SEC roundtable on IFRS, GAAP, and subprime crisis
"This roundtable will provide the Commission with valuable insights from investors, issuers, auditors, and others about the way that both IFRS and U.S. GAAP performed in the context of the current pressures on the marketplace," said SEC Chairman Christopher Cox. "We are particularly interested in how the two sets of standards dealt with the key accounting issues in the subprime crisis, including off-balance sheet entities and fair value."
The SEC's roundtable will take place from 1 p.m. to 5 p.m. and consist of two panels that will include investors, issuers, auditors, and various other parties with experience in financial reporting. Additionally, representatives from the Financial Accounting Standards Board and the International Accounting Standards Board will be present as observers.
The roundtable will be held in the auditorium at the SEC's headquarters at 100 F Street, N.E., Washington, D.C. The agenda, including a list of participants and moderators, will be issued shortly. The roundtable will be open to the public with seating on a first-come, first-served basis, and also will be webcast on the SEC Web site.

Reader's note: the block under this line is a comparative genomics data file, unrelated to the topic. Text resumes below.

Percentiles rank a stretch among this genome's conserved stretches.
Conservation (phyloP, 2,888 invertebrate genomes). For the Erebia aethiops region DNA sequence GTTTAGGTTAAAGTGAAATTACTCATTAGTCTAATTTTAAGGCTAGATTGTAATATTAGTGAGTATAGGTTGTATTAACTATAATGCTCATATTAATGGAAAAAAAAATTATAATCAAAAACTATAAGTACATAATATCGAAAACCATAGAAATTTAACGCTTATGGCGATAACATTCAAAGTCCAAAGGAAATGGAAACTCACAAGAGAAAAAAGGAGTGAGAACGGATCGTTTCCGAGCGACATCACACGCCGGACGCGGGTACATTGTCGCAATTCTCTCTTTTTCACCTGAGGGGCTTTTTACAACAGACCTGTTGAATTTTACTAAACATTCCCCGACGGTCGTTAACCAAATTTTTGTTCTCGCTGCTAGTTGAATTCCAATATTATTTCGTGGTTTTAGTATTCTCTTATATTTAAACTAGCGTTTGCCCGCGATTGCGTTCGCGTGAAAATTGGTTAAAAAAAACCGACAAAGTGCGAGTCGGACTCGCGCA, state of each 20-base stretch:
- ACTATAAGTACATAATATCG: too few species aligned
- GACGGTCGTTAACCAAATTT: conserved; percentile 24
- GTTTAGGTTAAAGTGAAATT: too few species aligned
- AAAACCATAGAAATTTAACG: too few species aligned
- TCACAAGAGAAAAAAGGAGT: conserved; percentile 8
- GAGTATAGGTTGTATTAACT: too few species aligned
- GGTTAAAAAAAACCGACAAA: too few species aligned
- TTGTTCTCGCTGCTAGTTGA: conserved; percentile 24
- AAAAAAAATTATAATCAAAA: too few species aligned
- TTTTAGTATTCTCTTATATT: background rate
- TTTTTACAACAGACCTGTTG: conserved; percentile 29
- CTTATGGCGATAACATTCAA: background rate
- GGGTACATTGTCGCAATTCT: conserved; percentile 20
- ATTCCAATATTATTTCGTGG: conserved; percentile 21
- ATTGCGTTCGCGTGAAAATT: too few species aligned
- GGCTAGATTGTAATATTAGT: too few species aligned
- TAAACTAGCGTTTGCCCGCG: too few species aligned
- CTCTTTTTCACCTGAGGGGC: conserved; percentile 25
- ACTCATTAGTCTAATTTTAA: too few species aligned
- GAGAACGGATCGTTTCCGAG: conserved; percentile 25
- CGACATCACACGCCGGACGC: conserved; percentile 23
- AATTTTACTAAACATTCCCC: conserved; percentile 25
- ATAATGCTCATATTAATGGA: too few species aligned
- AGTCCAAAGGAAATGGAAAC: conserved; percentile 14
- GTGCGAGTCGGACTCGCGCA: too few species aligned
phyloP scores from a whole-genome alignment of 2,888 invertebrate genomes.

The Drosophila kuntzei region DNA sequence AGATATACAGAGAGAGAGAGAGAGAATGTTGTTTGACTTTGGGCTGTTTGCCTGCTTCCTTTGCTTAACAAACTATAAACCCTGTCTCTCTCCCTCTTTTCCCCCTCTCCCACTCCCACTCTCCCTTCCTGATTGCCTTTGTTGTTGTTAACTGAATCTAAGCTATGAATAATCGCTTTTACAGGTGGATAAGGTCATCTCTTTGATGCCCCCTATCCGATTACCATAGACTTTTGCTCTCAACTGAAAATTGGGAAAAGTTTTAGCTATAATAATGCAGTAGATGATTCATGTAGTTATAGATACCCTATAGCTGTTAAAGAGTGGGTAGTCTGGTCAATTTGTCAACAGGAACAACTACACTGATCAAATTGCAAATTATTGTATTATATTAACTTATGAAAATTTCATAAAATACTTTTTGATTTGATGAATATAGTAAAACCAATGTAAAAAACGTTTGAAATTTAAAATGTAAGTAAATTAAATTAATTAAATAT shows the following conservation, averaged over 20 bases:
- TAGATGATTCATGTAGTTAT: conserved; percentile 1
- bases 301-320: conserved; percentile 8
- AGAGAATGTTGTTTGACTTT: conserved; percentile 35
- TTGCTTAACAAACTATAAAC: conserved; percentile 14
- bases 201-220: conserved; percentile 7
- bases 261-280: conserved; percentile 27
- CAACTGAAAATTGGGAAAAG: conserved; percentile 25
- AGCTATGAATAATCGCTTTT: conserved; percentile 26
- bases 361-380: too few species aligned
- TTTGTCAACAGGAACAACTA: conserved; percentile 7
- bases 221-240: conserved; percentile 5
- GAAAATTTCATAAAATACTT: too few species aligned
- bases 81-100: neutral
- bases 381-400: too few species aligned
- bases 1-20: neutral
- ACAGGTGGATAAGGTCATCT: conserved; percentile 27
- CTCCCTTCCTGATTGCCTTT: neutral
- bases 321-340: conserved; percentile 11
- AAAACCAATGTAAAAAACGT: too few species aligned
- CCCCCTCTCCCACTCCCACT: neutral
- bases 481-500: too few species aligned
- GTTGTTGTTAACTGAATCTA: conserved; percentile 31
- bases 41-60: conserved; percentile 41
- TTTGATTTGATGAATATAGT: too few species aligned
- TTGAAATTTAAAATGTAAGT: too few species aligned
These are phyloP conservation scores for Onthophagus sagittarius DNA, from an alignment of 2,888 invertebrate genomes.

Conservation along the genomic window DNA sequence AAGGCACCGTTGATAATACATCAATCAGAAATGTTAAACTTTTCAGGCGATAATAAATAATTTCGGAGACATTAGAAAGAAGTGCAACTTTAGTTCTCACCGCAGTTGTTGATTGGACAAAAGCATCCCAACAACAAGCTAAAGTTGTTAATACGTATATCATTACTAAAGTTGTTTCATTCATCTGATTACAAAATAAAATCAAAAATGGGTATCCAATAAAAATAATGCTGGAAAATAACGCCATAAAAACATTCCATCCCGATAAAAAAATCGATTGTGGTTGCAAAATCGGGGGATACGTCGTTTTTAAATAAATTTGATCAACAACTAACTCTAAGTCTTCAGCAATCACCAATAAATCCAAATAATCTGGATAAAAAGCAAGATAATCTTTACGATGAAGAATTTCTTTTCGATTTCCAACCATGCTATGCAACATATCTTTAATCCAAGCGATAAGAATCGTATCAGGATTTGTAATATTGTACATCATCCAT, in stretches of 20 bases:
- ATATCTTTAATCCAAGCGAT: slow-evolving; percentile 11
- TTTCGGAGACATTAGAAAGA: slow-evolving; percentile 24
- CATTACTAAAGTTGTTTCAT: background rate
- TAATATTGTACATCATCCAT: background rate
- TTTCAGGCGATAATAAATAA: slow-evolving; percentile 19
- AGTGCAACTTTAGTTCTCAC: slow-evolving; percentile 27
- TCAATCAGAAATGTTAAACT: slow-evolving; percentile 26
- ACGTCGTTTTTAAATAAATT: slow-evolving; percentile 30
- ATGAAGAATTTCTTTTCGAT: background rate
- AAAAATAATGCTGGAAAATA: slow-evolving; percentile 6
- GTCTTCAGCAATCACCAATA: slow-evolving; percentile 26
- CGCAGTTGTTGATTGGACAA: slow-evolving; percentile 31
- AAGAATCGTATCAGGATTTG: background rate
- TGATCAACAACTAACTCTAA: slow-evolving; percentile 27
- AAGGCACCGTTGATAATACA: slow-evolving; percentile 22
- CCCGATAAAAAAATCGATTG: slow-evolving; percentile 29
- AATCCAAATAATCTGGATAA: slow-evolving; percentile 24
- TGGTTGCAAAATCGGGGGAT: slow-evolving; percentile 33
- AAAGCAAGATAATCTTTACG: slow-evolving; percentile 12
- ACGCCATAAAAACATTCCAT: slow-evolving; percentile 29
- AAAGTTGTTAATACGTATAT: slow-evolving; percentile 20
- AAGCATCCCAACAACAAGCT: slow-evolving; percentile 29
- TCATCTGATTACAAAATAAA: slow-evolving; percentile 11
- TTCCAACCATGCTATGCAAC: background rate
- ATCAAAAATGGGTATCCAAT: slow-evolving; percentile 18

The Commission welcomes feedback regarding any of the topics to be addressed at the roundtable. The information that is submitted will become part of the public record of the roundtable.
Submissions to the Commission may be provided by any of the following methods:
Electronic submission options:
Use the Commission's Internet Submission Form.
Send an e-mail to email@example.com .
Send paper submissions in triplicate to
Florence E. Harmon
Acting Secretary of the Securities and Exchange Commission
100 F Street, N.E.
Washington, D.C. 20549-1090
All submissions should refer to File Number 4-564. This file number should be included on the subject line if e-mail is used. To help process and review submissions more efficiently, please use only one method. The Commission will post all submissions on its Web site at www.sec.gov.
Please note that all submissions received will be posted without change. The SEC does not edit personal identifying information from submissions. Only information desired to be shared publicly should be submitted.